Same deal to a different degree with Wisconsin Governor Scott Walker.
Scott Walker himself is not under indictment. But this is his former
deputy chief of staff who reported to prison in Wisconsin last week to
start serving a six-month sentence for felony misconduct while in office.
Unlike Rick Perry, Scott Walker has never been indicted, but there are
multiple criminal investigations, some open, some closed now, in to his
time as a public official. These public investigations about his time in
Wisconsin, honestly, follow him around like aluminum cans chained to his
One Scott Walker administration investigation back home in Wisconsin
resulted in prison terms for these kind gentlemen. One of them was Scott
Walker`s deputy chief of staff when he was the Milwaukee County executive.
The other is the man who Scott Walker appointed as a county official in
charge of veterans affairs. These two guys were convicted of stealing more
than $60,000 from local veterans organizations under Scott Walker`s
watchful eye and they went to prison for it.
The same criminal probe resulted also in four other Scott Walker staffers
and supporters being convicted on felony charges, including paid public
employees spending their paid public time at work, instead working on
political campaigns, which is what the other deputy chief of staff is going
to prison for as of last week.
One investigation, the one that has already resulted in prison terms for
Scott Walker staffers and appointees and supporters, that one investigation
relates to his first run for governor in 2010 when he was Milwaukee County
executive, he is trying to move up to state governor. The second Wisconsin
investigation, back home, which remains an open investigation in Wisconsin,
that one concerns Scott Walker`s run to keep his job as governor in the
face of the big recall effort against him in 2012. That ongoing
investigation is about allegations of illegal coordination between Governor
Scott Walker and supposedly independent, outside groups that spent money to
help him stay in office.
Again, like Rick Perry -- and Rick Perry`s criminal little indictment
problem, it has been pretty easy so far for the Scott Walker folks to wave
the national press off these Wisconsin stories, right, to convince national
reporters that it`s just not worth it to get in to the weeds on this state-
based stuff. It`s just hometown parochial partisan fighting, just a
politician dealing with his usual hometown enemies.
And that can fly for a while. The stuff can effectively stay off the
national radar as long as the Scott Walker campaign for president or the
Rick Perry campaign for president is just a probability rather than
something that is official and declared and underway. It will be much
harder to talk the national press out of covering those stories once these
guys are formally running for president, which has to affect their decision
about when they are going to announce they are formally running for
president. These guys want as many stray hairs tucked away, right, before
that bright light hits them in the national spotlight.
This year, so far, there`s only one guy who`s officially in the race
already. That, of course, is Senator Ted Cruz of Texas. This weekend,
Senator Cruz started to run the first presidential election campaign ad of
2016 -- I mean `15.
This ad which is religion-centric, Senator Cruz started running it this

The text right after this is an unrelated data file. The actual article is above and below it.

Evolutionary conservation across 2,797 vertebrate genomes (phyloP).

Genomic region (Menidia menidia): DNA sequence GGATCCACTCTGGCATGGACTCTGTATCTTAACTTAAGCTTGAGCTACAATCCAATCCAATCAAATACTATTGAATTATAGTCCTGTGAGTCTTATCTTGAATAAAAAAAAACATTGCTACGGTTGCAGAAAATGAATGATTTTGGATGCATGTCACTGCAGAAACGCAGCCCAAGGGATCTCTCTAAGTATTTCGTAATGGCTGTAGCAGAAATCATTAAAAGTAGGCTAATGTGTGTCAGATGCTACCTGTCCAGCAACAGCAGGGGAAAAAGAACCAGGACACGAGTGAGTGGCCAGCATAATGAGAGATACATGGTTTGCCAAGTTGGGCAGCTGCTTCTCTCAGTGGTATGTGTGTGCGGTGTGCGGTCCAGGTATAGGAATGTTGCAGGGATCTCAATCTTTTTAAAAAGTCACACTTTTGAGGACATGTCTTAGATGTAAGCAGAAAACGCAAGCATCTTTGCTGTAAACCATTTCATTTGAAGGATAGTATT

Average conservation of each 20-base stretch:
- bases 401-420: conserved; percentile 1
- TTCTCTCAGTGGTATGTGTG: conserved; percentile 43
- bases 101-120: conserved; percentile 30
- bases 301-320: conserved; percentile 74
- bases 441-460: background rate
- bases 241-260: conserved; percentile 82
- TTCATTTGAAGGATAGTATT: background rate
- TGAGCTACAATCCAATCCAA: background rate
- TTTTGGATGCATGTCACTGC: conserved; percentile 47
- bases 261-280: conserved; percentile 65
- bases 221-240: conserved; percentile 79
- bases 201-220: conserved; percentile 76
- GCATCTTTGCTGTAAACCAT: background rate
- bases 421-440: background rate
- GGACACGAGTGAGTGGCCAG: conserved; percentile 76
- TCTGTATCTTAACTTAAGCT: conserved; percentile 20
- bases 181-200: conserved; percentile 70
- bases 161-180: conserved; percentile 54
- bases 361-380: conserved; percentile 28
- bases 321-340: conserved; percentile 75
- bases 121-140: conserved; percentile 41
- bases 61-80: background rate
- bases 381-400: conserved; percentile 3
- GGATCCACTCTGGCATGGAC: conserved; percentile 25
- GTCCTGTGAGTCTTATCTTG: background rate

weekend, specifically on Easter Sunday, during the FOX News broadcast of
Bill O`Reilly`s "Killing Jesus" program. It also ran in some local markets
that air the NBC show, "A.D.: The Bible Continues".
Next week, we were told expect a big announcement from Florida Senator
Marco Rubio. "I`m making a huge announcement on Monday, April 13th,"he
tweeted today. It looks like he`s going to be making his presidential
campaign announcement a week from tonight on Monday.
Louisiana Governor Bobby Jindal has bucked the tide a little bit and
signaled if he is running, he is not going to make his announcement until
late, late, until deep in to the summer. Honestly, there`s not been much
of a clamor on the right or anywhere else for a Bobby Jindal candidacy.
So, maybe the plan is to build up a hunger for his campaign before he
finally delivers and says he`s in.
For opposite reasons, that had also been the expectation about the
announcement of the Hillary Clinton presidential campaign. It had been
reported not long ago that Secretary Clinton might also wait until deep in
to the summer to formally launch her campaign for the presidency. And that
made sense at a certain based strategic level, right, with no serious
primary campaign to win on the Democratic side, Secretary Clinton could
just let the Republicans slug it out on the other side and stay out of it,
right? She could take time to get her act together, hone her general
election message, right?
It sort of makes sense. Don`t wade into the muck with those guys. Let
them fight it out and see what happens and who else goes to prison. Jump
in when you are ready to make the biggest impact on the general election
race. Do it on your own time. Do it on your own terms.
That`s what we had been expecting -- today that all changed. Apparently,
Hillary Clinton is now ready to get in officially at any moment. Brace
yourself. The campaign allowed it to become known that late last week,
they rent office space for the campaign in Brooklyn, New York.
Federal Election Commission says once you have done something like that,
once you`ve done something as official as that in terms of conducting your
campaign, once you`ve actually rented office space, that starts the clock
ticking and you`ve got to formally announce your campaign within 15 days.
So, the clock apparently started ticking sometime late last week. CNN
reporting today that the Clinton campaign is already started moving some
top political operatives to New York for the purpose of the campaign.
Those folks right now are working as volunteers, but, quote, "They have
been promised paychecks soon."